I'm saved, Harold. Lacerated, but saved. I'm enormously pleased, sir. Oh, I wish you could have been there, Harold. I was brilliant– brilliant! You would have been astonished at my technique. I don't doubt it, sir. Harold, send an announcement out to the newspapers and put Miss Lowell's attorney on the guest list. It seems he's a close, personal friend of hers. Has the wine come up off the rug? I'm soaking it in various solvents, but they only seem to dissolve the nap. I ought to sue her. Do you know how many llamas must have died to make that rug? Have my travel agent book a cottage somewhere for a few days. I'll have to pick up the $50,000 during the honeymoon. Oh, sir, isn't that just a trifle unseemly? Unseemly? Unseemly? Harold, after her behavior tonight, anything I do will be seemly. Never have I seen one woman in whom every social grace was so lacking.

Did I say she was primitive? I retract that. She's feral. I've never spent a more destructive evening in my life. I am nauseated. I limp. My teeth are rotting from an excess of sugar that no amount of toothpaste can dislodge. I will taste those damn Malaga coolers forever. That woman is a menace to western civilization as we know it. She doesn't deserve to live. Forget I said that. Yes. He did it. He did it. Get off my lap, you little ingrate. ( yelps ) ( dialing ) He did it. He really, really did it. Yes. Yes, I know who Henrietta Lowell s attorney is. In fact, he has an office somewhere in this building. Well, let's put it this way, Harry. He doesn't seem to have a very active practice. Henrietta Lowell seems to be his only client. Well, what I mean is, he may not be exactly overjoyed at the idea of sharing her affections with Henry.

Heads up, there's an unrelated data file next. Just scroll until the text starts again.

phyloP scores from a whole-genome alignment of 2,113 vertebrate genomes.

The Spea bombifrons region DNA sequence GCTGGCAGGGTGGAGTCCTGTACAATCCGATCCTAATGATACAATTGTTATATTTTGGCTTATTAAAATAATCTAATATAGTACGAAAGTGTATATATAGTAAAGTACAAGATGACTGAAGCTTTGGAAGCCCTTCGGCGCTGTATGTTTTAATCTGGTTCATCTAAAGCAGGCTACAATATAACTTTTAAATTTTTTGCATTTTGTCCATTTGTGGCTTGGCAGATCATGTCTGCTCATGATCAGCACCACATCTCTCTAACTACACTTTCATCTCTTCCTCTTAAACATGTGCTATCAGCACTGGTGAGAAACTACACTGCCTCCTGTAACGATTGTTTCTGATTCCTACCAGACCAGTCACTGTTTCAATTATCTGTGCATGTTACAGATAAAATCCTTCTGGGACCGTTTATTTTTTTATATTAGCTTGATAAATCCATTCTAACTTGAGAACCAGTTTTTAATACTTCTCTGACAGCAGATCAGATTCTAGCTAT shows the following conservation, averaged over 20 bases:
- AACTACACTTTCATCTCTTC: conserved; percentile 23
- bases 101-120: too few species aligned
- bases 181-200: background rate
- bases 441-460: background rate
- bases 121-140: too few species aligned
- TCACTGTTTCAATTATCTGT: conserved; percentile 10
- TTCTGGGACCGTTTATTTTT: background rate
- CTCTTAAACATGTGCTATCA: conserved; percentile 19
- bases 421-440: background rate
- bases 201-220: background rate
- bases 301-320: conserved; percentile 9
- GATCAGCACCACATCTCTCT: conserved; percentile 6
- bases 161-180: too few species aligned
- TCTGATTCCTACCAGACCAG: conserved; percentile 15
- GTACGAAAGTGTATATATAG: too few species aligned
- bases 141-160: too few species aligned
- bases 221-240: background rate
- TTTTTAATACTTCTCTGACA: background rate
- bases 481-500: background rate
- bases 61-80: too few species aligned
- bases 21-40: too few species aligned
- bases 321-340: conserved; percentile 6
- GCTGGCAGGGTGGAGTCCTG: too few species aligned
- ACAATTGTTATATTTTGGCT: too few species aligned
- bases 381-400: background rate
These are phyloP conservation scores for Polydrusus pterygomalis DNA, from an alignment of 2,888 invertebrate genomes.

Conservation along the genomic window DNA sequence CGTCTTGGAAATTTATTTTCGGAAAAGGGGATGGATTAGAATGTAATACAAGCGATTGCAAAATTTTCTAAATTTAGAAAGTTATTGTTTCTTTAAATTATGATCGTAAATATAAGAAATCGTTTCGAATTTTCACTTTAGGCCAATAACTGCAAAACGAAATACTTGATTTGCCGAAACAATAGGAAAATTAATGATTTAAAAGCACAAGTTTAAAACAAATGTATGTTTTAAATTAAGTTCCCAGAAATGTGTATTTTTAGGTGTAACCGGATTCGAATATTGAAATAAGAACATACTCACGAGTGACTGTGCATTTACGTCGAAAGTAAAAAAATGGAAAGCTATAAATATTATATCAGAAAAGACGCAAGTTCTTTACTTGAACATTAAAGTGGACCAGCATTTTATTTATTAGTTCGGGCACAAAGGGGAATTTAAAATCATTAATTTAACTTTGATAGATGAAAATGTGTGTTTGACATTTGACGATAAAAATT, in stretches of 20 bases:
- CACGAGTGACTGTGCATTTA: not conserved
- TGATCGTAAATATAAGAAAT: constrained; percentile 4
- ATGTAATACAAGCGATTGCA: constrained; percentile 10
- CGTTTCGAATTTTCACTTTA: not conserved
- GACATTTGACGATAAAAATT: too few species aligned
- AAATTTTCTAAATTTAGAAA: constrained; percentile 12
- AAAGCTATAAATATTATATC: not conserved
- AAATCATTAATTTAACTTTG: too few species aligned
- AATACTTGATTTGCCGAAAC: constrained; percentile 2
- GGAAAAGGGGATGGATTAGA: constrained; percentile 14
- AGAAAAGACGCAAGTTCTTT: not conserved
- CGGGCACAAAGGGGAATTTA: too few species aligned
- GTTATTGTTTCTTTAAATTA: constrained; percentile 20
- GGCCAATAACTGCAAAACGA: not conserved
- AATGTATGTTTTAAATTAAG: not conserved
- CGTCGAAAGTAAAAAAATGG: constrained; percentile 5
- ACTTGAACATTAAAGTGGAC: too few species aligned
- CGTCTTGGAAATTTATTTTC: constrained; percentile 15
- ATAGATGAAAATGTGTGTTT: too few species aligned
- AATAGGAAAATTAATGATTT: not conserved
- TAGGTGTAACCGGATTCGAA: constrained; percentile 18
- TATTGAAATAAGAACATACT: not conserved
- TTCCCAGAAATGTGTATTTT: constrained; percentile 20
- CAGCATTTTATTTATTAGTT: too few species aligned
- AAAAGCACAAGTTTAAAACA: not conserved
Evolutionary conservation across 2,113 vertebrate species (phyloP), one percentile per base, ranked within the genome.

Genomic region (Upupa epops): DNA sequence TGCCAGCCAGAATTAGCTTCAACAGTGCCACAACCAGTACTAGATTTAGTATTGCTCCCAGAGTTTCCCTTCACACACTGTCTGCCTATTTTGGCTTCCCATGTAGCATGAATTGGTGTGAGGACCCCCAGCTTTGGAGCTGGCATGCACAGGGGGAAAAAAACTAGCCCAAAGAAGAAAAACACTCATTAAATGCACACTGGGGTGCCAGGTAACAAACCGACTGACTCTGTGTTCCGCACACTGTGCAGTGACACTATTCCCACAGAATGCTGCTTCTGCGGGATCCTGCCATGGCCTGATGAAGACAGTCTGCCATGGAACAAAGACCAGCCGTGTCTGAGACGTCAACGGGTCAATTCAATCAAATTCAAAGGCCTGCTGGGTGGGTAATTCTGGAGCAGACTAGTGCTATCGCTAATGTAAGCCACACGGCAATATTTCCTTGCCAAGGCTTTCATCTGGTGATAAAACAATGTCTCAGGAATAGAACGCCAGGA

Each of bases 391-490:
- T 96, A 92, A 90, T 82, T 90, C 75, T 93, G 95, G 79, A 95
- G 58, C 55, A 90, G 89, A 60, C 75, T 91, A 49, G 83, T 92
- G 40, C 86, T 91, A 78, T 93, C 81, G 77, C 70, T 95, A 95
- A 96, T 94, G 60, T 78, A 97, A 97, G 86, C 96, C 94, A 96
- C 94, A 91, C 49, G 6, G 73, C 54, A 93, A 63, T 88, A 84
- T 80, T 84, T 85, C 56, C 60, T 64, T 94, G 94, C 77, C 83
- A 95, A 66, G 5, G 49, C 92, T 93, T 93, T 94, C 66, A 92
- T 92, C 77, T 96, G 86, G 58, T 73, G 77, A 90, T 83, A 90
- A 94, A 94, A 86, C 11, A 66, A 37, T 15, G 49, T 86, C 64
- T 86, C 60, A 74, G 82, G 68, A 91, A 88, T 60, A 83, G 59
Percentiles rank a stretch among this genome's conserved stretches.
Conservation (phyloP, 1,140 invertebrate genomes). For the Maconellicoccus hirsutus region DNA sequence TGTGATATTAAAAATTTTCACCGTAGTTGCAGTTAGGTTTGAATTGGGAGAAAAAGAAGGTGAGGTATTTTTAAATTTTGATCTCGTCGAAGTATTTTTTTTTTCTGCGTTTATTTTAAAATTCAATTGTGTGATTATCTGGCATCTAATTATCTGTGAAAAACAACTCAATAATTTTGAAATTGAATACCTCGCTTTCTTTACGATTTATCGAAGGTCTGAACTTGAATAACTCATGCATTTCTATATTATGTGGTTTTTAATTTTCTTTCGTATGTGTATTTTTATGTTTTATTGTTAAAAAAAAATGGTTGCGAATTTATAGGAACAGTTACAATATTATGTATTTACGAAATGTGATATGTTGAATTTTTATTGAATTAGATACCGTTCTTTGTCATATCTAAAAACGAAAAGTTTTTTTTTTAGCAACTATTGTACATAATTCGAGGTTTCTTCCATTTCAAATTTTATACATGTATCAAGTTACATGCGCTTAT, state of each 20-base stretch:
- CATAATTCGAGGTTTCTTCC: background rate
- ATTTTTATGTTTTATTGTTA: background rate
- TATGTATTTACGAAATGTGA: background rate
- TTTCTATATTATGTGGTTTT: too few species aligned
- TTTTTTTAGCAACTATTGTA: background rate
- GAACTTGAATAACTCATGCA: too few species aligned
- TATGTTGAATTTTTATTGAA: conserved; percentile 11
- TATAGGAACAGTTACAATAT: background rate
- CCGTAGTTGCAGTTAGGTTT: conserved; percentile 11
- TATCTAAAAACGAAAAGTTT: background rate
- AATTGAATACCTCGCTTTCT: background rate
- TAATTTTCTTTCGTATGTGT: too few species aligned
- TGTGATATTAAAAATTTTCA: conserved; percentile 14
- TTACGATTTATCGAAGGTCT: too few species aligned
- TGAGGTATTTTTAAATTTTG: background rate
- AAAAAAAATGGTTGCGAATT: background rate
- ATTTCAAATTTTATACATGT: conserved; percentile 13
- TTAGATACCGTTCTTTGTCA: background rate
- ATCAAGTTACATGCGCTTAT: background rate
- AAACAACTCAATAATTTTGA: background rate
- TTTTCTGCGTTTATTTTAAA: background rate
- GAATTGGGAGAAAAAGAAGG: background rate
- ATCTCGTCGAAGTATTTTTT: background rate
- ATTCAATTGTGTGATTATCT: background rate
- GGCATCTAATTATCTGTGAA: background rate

No, no, no, no! No. Andrew… No. No, I won't accept it. As your lawyer, I forbid it. But, Andrew, I'm in love. Nonsense! After three days? Who is he– one of your students? That little wino who went with you on one of your field trips? Malcolm is not a wino. Then it is him. No. Then who is it? Foreigner? Some wop with a fancy title? What's the little fortune hunter's name? I don't see why you take it for granted that the only reason somebody would marry me is for my money. There may be another basis, you know. Oh, my God. Of course, Henrietta. Don't you think that I know? Haven't I proposed to you these past 10 years on whatever other basis there is? It's just that, with your discrete beauty and womanly presence, I find it deeply suspicious for anyone who claims to have penetrated the many mysteries of your personality in three days! You're saying that I'm plain and shy, but that after a while you get used to it.